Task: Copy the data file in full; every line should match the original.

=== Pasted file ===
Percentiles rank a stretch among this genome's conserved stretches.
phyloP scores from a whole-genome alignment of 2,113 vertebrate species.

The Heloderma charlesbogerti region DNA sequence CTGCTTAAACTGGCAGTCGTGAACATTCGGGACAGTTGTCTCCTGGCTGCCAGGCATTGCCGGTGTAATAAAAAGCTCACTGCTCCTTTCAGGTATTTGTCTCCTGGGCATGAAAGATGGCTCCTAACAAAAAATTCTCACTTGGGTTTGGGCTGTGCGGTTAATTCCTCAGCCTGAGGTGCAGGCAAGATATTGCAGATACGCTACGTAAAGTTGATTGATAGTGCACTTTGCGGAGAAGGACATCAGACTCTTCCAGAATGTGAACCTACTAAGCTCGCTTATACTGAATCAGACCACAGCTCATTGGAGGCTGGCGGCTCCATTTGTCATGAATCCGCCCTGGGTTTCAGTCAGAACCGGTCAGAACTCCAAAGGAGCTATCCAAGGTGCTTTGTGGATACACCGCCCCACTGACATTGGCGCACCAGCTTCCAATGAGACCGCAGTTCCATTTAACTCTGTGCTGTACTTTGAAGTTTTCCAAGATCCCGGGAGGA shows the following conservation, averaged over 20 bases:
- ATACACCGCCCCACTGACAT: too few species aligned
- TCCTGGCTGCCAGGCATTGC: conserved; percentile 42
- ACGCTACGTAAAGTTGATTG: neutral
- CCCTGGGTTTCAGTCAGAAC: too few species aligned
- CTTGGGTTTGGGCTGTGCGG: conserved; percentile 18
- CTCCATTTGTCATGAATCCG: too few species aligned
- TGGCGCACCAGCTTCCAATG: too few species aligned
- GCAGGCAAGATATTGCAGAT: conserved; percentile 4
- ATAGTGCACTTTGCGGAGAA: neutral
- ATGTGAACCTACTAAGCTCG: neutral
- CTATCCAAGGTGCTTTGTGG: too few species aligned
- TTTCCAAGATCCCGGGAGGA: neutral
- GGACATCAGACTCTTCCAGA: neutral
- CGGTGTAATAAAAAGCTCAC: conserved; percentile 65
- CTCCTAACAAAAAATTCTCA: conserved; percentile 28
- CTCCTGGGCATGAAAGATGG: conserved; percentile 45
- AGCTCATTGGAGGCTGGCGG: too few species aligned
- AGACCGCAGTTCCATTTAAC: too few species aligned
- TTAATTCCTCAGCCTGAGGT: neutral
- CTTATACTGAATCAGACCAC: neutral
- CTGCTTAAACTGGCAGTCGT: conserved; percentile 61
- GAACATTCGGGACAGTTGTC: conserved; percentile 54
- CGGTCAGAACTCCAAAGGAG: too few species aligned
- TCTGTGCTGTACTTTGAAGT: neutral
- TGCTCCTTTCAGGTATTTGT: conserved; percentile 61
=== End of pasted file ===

Percentiles rank a stretch among this genome's conserved stretches.
phyloP scores from a whole-genome alignment of 2,113 vertebrate species.

The Heloderma charlesbogerti region DNA sequence CTGCTTAAACTGGCAGTCGTGAACATTCGGGACAGTTGTCTCCTGGCTGCCAGGCATTGCCGGTGTAATAAAAAGCTCACTGCTCCTTTCAGGTATTTGTCTCCTGGGCATGAAAGATGGCTCCTAACAAAAAATTCTCACTTGGGTTTGGGCTGTGCGGTTAATTCCTCAGCCTGAGGTGCAGGCAAGATATTGCAGATACGCTACGTAAAGTTGATTGATAGTGCACTTTGCGGAGAAGGACATCAGACTCTTCCAGAATGTGAACCTACTAAGCTCGCTTATACTGAATCAGACCACAGCTCATTGGAGGCTGGCGGCTCCATTTGTCATGAATCCGCCCTGGGTTTCAGTCAGAACCGGTCAGAACTCCAAAGGAGCTATCCAAGGTGCTTTGTGGATACACCGCCCCACTGACATTGGCGCACCAGCTTCCAATGAGACCGCAGTTCCATTTAACTCTGTGCTGTACTTTGAAGTTTTCCAAGATCCCGGGAGGA shows the following conservation, averaged over 20 bases:
- ATACACCGCCCCACTGACAT: too few species aligned
- TCCTGGCTGCCAGGCATTGC: conserved; percentile 42
- ACGCTACGTAAAGTTGATTG: neutral
- CCCTGGGTTTCAGTCAGAAC: too few species aligned
- CTTGGGTTTGGGCTGTGCGG: conserved; percentile 18
- CTCCATTTGTCATGAATCCG: too few species aligned
- TGGCGCACCAGCTTCCAATG: too few species aligned
- GCAGGCAAGATATTGCAGAT: conserved; percentile 4
- ATAGTGCACTTTGCGGAGAA: neutral
- ATGTGAACCTACTAAGCTCG: neutral
- CTATCCAAGGTGCTTTGTGG: too few species aligned
- TTTCCAAGATCCCGGGAGGA: neutral
- GGACATCAGACTCTTCCAGA: neutral
- CGGTGTAATAAAAAGCTCAC: conserved; percentile 65
- CTCCTAACAAAAAATTCTCA: conserved; percentile 28
- CTCCTGGGCATGAAAGATGG: conserved; percentile 45
- AGCTCATTGGAGGCTGGCGG: too few species aligned
- AGACCGCAGTTCCATTTAAC: too few species aligned
- TTAATTCCTCAGCCTGAGGT: neutral
- CTTATACTGAATCAGACCAC: neutral
- CTGCTTAAACTGGCAGTCGT: conserved; percentile 61
- GAACATTCGGGACAGTTGTC: conserved; percentile 54
- CGGTCAGAACTCCAAAGGAG: too few species aligned
- TCTGTGCTGTACTTTGAAGT: neutral
- TGCTCCTTTCAGGTATTTGT: conserved; percentile 61